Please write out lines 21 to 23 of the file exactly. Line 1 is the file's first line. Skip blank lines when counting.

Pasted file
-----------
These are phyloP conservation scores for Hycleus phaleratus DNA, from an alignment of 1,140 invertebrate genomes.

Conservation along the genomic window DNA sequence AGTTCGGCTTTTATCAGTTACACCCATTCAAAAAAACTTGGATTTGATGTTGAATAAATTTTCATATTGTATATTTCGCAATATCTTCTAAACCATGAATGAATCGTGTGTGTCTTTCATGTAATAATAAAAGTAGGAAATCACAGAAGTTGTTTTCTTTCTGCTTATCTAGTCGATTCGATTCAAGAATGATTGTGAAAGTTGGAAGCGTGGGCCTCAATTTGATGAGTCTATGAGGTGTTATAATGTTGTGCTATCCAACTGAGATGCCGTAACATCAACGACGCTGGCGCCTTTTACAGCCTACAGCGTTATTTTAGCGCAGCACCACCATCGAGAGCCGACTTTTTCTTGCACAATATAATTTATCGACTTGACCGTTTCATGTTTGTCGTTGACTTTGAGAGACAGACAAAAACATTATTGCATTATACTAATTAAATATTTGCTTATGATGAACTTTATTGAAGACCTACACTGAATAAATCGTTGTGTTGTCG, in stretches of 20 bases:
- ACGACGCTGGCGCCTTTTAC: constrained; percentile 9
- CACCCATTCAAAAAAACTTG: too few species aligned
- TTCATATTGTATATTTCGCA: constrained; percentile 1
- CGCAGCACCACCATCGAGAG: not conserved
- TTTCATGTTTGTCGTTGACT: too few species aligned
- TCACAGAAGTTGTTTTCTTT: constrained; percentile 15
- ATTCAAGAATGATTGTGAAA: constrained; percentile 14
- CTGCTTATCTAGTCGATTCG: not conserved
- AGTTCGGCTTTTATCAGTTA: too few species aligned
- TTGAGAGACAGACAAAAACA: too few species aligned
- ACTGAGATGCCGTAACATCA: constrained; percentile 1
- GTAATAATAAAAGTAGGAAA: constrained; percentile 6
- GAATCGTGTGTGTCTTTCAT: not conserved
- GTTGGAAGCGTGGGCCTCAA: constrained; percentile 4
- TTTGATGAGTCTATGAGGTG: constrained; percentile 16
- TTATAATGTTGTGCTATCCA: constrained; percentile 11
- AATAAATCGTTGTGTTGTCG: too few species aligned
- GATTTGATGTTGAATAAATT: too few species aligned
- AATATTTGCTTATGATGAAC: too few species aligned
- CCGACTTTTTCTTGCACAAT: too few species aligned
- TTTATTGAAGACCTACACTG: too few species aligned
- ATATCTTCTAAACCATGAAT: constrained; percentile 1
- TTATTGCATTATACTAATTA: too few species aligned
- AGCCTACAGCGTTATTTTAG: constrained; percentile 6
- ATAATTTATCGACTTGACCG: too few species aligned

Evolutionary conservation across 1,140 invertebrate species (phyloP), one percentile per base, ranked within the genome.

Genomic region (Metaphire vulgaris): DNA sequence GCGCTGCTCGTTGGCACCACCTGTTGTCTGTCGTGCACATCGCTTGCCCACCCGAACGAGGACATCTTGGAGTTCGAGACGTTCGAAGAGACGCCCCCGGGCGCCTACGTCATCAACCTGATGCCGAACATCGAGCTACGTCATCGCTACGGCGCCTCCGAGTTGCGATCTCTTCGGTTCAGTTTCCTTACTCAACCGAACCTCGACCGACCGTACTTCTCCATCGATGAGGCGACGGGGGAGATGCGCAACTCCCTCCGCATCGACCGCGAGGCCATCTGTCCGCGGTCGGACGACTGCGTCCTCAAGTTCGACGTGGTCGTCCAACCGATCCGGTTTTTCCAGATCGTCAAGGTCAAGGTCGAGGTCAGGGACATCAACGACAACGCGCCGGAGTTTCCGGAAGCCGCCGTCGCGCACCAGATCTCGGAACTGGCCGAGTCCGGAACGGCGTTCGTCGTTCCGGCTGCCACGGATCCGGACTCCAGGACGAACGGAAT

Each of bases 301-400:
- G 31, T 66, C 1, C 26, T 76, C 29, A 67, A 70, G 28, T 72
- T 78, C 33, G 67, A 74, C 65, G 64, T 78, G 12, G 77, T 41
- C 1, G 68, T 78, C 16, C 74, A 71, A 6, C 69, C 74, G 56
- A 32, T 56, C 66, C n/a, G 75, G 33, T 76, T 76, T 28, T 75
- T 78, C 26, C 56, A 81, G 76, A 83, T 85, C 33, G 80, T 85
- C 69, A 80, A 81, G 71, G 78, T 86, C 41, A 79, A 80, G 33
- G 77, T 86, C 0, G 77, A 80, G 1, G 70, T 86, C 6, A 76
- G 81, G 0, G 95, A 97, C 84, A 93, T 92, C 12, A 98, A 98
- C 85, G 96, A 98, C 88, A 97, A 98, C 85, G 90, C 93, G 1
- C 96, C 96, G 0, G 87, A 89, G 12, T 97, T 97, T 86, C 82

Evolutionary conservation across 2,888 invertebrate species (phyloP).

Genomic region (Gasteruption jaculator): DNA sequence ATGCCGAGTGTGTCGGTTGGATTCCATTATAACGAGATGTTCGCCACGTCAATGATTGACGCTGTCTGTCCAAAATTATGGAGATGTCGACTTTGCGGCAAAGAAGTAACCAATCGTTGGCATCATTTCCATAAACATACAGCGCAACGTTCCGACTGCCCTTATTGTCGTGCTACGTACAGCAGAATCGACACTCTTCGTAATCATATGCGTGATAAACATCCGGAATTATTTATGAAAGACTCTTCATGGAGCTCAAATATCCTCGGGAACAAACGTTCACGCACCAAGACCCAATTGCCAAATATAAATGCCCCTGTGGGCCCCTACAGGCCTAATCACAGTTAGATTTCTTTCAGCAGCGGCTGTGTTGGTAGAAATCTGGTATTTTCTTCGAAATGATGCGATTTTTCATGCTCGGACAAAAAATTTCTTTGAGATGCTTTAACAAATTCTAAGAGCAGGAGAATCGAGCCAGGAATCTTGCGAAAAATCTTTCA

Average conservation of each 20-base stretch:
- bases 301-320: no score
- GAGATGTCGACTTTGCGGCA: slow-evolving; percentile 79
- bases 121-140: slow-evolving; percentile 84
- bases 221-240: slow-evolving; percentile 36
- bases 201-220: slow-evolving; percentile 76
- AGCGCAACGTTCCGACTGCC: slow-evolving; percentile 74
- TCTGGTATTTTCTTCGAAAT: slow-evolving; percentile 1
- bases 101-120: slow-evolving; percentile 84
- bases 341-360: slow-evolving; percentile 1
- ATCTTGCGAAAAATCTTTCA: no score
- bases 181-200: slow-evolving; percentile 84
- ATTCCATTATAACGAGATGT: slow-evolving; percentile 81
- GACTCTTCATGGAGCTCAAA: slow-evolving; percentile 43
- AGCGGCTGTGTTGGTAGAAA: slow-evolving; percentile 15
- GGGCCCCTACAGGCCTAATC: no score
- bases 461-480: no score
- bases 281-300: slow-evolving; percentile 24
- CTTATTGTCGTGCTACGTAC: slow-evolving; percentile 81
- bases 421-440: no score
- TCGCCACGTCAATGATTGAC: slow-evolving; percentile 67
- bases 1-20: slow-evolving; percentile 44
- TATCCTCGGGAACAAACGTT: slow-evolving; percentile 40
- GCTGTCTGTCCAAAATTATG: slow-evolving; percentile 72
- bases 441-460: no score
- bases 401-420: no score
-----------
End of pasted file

- AATATTTGCTTATGATGAAC: too few species aligned
- CCGACTTTTTCTTGCACAAT: too few species aligned
- TTTATTGAAGACCTACACTG: too few species aligned